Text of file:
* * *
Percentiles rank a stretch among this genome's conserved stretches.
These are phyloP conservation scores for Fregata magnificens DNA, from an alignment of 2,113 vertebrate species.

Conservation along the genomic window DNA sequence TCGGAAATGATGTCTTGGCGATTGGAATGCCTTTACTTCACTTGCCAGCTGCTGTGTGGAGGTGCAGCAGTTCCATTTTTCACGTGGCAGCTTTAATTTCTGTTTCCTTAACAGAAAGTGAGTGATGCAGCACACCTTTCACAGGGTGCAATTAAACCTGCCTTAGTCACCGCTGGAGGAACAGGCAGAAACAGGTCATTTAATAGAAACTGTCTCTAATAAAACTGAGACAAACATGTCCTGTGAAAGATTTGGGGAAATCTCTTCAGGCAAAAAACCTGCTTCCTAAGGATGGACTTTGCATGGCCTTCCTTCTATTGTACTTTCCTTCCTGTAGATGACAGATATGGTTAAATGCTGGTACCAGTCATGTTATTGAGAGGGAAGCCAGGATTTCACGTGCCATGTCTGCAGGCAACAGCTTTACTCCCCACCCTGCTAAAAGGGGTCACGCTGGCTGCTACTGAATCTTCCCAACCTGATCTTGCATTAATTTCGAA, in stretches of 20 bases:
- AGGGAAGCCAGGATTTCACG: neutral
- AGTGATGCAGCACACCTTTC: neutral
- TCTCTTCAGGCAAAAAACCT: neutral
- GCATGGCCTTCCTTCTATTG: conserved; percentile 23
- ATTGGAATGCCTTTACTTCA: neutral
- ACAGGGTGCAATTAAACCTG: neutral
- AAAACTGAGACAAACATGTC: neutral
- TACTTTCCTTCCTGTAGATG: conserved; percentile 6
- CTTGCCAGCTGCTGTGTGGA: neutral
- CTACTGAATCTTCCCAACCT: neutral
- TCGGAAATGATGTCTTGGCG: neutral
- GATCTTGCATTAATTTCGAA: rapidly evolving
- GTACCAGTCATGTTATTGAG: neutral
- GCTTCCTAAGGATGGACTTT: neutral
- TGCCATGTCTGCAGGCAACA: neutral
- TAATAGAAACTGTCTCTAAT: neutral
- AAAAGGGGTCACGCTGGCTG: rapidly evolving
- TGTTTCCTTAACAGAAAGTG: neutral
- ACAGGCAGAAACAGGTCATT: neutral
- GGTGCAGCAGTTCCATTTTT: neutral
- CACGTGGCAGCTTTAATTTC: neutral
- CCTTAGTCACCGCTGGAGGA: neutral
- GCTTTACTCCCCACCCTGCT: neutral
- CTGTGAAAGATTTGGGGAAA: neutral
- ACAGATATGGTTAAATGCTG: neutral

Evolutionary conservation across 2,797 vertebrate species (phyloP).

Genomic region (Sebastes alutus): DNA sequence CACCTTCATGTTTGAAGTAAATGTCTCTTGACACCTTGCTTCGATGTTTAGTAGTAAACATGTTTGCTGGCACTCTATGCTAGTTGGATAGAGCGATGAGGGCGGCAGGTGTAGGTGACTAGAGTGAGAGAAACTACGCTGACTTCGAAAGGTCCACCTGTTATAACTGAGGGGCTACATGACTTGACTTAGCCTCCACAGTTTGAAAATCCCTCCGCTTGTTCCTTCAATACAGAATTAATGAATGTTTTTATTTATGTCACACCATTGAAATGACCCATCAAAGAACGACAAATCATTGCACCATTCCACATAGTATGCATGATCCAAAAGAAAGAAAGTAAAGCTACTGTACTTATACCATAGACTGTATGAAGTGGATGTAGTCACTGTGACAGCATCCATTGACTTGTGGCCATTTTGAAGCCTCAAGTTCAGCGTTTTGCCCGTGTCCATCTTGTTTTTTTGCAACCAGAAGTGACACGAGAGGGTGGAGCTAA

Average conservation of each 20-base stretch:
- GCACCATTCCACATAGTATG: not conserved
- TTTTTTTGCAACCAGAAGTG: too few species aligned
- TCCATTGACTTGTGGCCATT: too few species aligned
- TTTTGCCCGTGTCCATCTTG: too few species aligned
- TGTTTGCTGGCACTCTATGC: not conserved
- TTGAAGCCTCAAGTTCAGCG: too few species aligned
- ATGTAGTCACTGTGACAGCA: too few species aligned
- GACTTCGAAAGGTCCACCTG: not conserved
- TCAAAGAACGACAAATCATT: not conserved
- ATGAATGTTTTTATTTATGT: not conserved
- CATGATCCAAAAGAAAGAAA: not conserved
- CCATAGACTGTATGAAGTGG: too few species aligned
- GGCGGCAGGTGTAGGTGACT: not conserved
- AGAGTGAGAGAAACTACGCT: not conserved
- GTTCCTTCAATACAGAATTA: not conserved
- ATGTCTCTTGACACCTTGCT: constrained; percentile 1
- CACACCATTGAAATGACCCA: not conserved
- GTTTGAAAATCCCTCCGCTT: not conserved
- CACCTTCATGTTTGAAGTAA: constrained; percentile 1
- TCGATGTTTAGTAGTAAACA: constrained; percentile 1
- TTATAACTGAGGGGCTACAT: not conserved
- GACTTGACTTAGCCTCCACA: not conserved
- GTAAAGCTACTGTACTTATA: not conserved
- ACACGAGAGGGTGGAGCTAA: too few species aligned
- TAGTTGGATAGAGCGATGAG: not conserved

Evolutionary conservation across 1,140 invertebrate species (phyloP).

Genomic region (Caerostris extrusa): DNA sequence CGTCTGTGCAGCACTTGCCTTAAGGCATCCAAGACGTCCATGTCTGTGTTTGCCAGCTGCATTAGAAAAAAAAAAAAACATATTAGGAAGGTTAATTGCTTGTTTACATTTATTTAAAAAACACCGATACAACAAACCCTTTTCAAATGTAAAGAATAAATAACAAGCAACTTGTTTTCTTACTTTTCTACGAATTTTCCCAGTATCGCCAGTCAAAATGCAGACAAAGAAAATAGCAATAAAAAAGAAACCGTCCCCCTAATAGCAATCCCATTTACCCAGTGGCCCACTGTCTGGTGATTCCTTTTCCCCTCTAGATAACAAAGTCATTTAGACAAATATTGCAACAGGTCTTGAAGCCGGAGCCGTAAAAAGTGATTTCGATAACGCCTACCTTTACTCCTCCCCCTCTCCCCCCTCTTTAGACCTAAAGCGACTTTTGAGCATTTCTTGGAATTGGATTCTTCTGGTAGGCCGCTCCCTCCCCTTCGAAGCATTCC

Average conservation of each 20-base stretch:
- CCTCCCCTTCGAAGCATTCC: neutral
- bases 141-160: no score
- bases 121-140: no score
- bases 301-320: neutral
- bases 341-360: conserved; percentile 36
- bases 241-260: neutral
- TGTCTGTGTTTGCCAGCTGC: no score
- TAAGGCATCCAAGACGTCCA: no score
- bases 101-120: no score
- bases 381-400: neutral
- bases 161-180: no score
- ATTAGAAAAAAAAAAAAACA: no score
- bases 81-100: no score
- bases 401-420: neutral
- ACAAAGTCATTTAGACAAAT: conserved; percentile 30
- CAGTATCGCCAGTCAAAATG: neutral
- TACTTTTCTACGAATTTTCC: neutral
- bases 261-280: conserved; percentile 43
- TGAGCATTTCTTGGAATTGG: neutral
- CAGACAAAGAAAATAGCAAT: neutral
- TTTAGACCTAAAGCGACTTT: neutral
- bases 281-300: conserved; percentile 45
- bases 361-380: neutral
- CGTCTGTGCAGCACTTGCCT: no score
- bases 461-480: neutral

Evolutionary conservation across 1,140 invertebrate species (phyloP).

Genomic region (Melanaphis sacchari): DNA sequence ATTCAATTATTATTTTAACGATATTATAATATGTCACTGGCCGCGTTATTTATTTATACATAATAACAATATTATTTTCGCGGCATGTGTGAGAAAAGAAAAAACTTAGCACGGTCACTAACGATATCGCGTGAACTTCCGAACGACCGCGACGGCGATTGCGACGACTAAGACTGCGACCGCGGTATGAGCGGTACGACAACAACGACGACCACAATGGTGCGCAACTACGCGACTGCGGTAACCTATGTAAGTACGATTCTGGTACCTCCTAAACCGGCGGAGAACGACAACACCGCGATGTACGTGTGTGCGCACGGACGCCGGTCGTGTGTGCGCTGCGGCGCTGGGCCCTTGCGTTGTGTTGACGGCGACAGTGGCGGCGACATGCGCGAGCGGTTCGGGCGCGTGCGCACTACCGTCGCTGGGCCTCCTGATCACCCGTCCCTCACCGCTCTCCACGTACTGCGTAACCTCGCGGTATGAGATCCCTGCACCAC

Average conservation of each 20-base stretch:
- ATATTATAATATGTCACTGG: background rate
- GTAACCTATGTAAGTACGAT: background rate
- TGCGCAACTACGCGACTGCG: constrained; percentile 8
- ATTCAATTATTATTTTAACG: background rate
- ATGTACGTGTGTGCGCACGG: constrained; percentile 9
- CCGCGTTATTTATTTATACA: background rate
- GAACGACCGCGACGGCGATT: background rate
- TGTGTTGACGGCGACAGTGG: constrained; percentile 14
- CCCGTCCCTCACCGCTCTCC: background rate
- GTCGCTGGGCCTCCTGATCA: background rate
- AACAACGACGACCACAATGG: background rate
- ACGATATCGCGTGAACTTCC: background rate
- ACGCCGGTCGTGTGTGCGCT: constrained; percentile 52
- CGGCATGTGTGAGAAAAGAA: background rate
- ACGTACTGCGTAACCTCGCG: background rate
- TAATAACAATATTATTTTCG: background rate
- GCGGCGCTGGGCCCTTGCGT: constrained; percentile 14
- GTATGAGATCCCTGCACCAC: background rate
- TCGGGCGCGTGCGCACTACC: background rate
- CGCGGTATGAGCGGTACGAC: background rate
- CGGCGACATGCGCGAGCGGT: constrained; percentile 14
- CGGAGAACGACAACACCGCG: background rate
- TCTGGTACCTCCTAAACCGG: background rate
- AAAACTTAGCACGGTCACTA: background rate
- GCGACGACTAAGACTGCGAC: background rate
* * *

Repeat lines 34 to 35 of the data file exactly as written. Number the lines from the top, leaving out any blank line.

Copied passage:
- TCCATTGACTTGTGGCCATT: too few species aligned
- TTTTGCCCGTGTCCATCTTG: too few species aligned